Turkey’s state-owned Ziraat Bank hopes to open a representative office in Ethiopia by the end of the year, Economy Minister Nihat Zeybekci said on Monday, becoming a rare entrant into a market largely closed to foreigners.
Foreign banks have long sought to enter Ethiopia. Economic growth in Africa’s second most populous nation averaged more than 9 percent a year between 2005 and 2013, World Bank figures show, and the government is investing heavily in new roads and power plants. “We have applied to open an office in Ethiopia,” Zeybekci told reporters in İstanbul, adding that Ziraat hopes eventually to obtain a banking license in the east African country. Only a handful of non-Ethiopian banks, including Germany’s Commerzbank and Togo-based Ecobank, have been allowed to establish offices in the country. Representative offices are not allowed to offer commercial banking services but are seen as a way for lenders to establish a foothold in a foreign country.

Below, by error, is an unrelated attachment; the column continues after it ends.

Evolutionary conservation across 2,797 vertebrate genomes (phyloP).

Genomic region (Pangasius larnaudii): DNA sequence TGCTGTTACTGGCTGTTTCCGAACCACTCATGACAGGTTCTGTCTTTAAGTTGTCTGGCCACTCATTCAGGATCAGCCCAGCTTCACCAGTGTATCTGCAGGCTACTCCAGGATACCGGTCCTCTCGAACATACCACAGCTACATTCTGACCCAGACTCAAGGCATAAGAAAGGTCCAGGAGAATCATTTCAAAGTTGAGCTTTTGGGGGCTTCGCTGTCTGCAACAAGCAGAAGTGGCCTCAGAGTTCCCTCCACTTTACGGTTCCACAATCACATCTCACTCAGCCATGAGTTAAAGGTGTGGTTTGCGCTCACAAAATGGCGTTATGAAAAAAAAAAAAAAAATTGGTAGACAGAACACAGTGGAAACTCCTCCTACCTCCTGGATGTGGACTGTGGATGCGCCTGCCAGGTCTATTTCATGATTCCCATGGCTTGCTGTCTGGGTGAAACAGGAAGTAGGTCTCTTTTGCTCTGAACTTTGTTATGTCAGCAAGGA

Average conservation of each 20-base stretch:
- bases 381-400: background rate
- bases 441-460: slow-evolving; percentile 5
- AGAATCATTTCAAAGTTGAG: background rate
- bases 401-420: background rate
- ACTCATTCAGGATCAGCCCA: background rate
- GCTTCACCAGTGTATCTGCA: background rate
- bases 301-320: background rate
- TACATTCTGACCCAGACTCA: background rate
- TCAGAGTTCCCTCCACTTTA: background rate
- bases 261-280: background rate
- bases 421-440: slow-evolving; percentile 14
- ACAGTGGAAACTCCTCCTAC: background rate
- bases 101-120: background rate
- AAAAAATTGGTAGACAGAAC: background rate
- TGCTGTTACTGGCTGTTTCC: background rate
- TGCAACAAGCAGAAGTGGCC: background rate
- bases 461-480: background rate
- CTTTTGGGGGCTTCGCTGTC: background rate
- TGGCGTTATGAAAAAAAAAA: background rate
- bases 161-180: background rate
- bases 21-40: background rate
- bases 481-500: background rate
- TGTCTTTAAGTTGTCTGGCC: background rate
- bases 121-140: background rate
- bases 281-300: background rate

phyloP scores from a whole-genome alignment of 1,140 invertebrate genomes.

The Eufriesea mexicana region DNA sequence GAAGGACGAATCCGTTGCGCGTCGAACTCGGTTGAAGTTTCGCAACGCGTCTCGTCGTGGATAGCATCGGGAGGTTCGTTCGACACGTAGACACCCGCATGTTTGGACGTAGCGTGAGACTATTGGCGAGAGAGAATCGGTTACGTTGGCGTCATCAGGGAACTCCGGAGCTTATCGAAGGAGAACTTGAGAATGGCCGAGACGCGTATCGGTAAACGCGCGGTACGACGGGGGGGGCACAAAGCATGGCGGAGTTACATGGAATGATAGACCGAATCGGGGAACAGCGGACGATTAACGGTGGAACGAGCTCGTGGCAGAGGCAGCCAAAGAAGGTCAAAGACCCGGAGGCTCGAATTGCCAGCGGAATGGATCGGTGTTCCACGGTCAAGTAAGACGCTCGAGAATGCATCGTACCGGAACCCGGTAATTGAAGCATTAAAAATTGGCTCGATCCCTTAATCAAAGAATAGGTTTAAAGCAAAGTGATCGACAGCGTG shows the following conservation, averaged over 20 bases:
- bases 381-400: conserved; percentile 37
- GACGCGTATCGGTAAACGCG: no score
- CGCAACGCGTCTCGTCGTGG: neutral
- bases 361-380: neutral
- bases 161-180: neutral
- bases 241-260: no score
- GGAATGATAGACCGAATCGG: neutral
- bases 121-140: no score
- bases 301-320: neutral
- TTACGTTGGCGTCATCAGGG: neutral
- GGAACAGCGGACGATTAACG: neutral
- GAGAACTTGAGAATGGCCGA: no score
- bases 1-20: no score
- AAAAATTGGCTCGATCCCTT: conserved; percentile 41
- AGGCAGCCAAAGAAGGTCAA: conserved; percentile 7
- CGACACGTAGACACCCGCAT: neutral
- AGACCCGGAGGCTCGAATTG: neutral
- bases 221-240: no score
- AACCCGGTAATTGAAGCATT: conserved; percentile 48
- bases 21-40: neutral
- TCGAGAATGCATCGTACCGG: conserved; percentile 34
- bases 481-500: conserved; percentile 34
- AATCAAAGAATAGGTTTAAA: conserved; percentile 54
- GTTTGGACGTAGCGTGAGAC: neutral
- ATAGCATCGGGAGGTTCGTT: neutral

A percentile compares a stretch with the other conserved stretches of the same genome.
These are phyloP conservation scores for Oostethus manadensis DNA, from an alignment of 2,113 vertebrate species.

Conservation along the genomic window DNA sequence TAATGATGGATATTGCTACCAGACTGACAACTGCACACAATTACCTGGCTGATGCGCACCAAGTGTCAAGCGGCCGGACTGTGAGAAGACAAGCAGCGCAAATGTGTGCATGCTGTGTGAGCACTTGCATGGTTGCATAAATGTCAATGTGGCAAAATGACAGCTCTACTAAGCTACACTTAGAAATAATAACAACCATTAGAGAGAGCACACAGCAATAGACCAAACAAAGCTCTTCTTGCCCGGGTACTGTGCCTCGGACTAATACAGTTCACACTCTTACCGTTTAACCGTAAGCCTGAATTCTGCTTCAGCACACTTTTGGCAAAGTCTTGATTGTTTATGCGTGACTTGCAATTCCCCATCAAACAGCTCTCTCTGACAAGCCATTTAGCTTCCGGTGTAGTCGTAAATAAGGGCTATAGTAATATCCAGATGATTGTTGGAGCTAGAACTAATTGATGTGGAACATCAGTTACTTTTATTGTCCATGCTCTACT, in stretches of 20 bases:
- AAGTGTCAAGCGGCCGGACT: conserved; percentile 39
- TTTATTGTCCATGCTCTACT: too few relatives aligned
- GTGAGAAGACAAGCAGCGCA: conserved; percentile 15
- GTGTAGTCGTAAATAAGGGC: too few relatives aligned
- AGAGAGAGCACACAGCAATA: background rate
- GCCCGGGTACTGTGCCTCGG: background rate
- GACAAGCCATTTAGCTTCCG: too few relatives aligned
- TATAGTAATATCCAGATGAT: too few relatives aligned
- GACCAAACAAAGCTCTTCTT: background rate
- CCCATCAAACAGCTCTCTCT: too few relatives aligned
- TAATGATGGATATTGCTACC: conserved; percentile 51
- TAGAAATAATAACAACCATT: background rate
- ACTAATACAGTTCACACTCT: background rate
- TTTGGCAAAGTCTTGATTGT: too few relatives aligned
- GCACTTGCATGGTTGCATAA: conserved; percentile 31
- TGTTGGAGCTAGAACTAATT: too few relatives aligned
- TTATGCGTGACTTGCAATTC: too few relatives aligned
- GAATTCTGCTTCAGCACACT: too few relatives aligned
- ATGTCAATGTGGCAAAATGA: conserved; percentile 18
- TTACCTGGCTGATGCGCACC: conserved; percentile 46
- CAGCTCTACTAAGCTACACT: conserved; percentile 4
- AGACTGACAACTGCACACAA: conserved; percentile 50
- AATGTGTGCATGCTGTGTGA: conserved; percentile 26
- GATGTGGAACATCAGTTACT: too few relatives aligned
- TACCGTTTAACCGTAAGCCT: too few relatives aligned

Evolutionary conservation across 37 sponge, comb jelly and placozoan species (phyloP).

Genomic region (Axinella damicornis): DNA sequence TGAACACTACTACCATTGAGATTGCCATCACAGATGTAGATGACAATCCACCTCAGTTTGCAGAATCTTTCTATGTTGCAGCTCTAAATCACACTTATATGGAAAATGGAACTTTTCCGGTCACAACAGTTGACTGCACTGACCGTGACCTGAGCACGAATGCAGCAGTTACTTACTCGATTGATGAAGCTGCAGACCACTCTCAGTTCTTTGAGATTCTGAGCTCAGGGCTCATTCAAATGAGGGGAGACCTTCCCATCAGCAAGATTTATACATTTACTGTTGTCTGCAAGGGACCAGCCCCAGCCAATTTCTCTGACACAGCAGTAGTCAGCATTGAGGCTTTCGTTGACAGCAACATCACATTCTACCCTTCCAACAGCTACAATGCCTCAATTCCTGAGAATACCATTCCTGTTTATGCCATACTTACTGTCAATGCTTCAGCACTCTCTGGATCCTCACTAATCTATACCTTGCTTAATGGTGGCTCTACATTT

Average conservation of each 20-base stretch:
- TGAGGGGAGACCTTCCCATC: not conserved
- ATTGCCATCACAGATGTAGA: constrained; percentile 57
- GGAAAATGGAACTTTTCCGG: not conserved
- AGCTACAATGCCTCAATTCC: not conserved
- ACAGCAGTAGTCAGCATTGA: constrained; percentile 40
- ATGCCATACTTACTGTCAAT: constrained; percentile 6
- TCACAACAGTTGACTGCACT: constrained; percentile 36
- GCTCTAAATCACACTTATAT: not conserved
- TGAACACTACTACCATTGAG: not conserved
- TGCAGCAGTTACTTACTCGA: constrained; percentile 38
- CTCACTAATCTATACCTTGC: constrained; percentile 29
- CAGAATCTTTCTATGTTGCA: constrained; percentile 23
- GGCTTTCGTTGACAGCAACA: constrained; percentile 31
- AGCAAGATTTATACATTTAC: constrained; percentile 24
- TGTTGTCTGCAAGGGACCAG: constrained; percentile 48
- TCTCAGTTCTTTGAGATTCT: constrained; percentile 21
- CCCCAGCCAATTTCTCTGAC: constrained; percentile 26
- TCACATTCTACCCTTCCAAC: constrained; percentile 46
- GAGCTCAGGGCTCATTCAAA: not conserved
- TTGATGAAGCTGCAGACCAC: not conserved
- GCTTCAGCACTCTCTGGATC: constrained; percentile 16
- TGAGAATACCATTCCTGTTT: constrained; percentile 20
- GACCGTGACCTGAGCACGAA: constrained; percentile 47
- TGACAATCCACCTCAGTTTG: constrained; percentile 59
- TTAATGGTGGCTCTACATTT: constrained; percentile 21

Ethiopia put itself on the international investment map last year with a debut Eurobond, raising $1 billion. The 10-year issue in December was oversubscribed. Credit ratings agencies Moody’s and Standard & Poor’s rate the country B1 and B respectively. Turkey is already active in east Africa, particularly Somalia, where the Mogadishu port is now managed by a Turkish company. Turkish Airlines now flies daily to Somalia.